Sundays are the most powerful day of the week. Perhaps because it’s a day of rest, one tends to be more poetic and thoughtful. It’s a day to think about things that have passed, but not dwell on them; a day to open your windows and listen to a young man practicing his saxophone and sounding better each week. It’s a time to hear children in the distance laughing while playing their games, and to watch birds scurry back and forth on telephone lines. It’s a day to watch the cyclers as they whiz past you, dressed in spandex, helmets tilted downward, as they pedal madly racing one another—a time to treasure whatever memories one has and to be thankful for what has been and what will be in the future.

About TRatner

Terry Ratner is a freelance writer, registered nurse, and writing instructor in Phoenix, Arizona. In June of 2004, she graduated with a Master of Fine Arts degree in creative nonfiction from Antioch University, Los Angeles. Writing has always served a purpose in her life, but it wasn't until her son died in a motorcycle accident in March, 1999, that she began to publish her works. What's unique about Terry is the way she balances the life of a nurse with the life of a writer. "Nursing allows me to give back to the community and then write about those experiences." Ratner teaches creative writing in a variety of settings from community colleges to a school for homeless children (Thomas J. Pappas) to wellness communities throughout the Valley of the Sun. In 2004, Terry launched an Arts and Healing program for children undergoing dialysis at Banner Good Samaritan Medical Center. She has published numerous personal essays, cover stories, interviews, and book reviews for a variety of national and regional publications. Her manuscript, a work in progress, features a series of twelve essays, ten of which are introduced with black and white photos, dealing with issues of family and identity.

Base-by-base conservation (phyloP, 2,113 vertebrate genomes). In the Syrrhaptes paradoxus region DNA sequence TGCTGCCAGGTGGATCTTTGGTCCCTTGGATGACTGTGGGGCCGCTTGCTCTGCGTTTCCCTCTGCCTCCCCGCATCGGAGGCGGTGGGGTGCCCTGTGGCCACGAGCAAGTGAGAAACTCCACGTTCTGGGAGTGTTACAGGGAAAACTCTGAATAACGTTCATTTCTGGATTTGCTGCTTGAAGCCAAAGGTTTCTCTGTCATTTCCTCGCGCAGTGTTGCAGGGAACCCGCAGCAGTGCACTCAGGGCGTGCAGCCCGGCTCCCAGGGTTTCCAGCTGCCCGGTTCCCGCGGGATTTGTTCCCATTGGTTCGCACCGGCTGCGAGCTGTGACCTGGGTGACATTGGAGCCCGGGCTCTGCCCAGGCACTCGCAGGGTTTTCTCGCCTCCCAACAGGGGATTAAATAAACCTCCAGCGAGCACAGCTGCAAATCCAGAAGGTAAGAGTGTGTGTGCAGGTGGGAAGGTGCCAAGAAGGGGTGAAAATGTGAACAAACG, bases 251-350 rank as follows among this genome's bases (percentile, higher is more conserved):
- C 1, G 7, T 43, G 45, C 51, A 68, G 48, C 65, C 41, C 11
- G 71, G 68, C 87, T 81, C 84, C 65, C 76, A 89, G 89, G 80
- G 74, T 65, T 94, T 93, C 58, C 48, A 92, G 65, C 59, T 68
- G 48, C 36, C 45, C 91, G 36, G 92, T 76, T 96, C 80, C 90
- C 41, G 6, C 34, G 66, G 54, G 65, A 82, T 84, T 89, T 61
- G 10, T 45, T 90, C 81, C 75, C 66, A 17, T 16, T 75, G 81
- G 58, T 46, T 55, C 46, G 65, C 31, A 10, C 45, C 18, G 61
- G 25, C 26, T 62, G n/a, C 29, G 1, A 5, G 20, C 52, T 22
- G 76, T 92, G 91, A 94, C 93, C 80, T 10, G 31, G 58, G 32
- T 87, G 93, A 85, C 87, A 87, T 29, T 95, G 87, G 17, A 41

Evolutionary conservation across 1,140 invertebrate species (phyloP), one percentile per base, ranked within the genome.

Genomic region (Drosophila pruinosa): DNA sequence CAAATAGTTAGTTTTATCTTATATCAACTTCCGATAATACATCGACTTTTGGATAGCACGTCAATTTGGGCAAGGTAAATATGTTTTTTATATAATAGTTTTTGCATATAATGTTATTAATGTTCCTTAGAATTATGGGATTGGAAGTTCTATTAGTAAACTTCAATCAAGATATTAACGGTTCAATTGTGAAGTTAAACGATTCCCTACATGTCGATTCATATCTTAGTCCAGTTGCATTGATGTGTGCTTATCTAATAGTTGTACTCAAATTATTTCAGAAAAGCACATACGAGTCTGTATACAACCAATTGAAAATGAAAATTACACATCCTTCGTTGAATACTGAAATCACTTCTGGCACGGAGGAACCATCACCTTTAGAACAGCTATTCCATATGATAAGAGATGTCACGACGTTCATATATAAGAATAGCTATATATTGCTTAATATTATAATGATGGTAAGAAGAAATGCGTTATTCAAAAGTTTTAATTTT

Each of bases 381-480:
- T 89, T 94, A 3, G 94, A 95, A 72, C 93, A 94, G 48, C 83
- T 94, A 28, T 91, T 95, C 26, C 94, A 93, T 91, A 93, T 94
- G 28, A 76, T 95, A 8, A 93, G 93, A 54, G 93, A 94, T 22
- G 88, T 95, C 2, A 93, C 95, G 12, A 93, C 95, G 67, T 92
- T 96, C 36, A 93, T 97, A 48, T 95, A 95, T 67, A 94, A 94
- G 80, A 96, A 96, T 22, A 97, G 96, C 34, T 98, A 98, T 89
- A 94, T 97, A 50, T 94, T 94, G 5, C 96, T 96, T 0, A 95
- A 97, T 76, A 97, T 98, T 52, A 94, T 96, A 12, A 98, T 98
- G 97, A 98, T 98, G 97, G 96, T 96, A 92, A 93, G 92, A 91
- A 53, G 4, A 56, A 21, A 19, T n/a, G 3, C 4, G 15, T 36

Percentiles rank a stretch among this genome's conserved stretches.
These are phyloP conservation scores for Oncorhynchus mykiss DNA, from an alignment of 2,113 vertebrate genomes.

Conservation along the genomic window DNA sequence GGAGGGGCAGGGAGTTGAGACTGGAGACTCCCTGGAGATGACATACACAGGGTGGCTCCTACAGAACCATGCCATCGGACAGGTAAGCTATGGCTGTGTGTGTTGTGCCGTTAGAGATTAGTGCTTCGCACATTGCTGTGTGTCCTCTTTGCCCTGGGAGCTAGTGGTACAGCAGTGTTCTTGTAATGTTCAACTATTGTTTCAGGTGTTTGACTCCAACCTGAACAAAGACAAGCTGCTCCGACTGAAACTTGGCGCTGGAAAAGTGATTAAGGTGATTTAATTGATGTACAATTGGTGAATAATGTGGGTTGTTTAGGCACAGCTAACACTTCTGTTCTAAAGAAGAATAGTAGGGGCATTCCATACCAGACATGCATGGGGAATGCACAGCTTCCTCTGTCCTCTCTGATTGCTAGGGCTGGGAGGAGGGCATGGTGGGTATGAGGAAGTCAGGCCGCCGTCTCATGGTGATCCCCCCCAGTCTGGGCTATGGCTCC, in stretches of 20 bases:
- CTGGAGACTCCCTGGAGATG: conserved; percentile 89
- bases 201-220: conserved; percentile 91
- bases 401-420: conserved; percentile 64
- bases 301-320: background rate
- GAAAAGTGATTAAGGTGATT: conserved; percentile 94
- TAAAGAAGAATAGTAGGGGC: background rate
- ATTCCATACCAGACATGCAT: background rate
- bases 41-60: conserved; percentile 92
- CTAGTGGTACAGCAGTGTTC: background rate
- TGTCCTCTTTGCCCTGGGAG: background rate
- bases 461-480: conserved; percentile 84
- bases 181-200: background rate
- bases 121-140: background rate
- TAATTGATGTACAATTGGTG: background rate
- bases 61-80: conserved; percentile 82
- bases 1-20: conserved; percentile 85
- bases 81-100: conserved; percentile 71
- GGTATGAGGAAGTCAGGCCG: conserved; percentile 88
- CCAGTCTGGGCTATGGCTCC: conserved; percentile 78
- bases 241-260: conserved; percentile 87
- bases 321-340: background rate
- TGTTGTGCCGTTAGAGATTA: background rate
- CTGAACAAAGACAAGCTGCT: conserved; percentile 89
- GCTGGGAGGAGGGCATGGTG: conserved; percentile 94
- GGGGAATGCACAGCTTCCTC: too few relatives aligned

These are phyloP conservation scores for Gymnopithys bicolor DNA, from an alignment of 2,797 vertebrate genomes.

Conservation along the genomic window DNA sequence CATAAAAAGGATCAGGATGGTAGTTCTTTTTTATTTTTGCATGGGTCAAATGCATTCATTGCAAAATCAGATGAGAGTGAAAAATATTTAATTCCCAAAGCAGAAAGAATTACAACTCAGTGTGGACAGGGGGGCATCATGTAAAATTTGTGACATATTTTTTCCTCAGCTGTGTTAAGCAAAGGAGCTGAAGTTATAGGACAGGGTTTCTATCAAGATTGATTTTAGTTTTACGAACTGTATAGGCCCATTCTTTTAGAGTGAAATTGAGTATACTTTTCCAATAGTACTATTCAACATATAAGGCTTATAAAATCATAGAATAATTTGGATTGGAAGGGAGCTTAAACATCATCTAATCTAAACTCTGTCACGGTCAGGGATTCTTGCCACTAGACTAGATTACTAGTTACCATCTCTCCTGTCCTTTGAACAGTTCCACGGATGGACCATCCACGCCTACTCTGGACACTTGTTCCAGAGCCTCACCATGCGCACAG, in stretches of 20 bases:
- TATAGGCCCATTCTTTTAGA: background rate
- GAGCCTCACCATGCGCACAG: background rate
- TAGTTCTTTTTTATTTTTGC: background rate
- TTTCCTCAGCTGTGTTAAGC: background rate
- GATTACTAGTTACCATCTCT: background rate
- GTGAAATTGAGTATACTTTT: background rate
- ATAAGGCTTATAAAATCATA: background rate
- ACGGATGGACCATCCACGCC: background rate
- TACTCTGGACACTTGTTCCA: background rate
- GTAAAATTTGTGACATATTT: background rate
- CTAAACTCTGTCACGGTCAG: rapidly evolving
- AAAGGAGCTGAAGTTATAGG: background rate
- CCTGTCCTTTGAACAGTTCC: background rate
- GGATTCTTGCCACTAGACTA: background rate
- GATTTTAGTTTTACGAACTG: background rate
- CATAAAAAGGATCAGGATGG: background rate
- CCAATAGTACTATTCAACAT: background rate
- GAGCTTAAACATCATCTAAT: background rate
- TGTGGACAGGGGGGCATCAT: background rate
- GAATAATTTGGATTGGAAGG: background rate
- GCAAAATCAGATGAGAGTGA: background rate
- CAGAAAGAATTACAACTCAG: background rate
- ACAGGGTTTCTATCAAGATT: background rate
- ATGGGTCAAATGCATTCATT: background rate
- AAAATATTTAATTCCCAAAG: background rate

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4 Responses to The Sounds of Sunday Morning

  1. gokulraman says: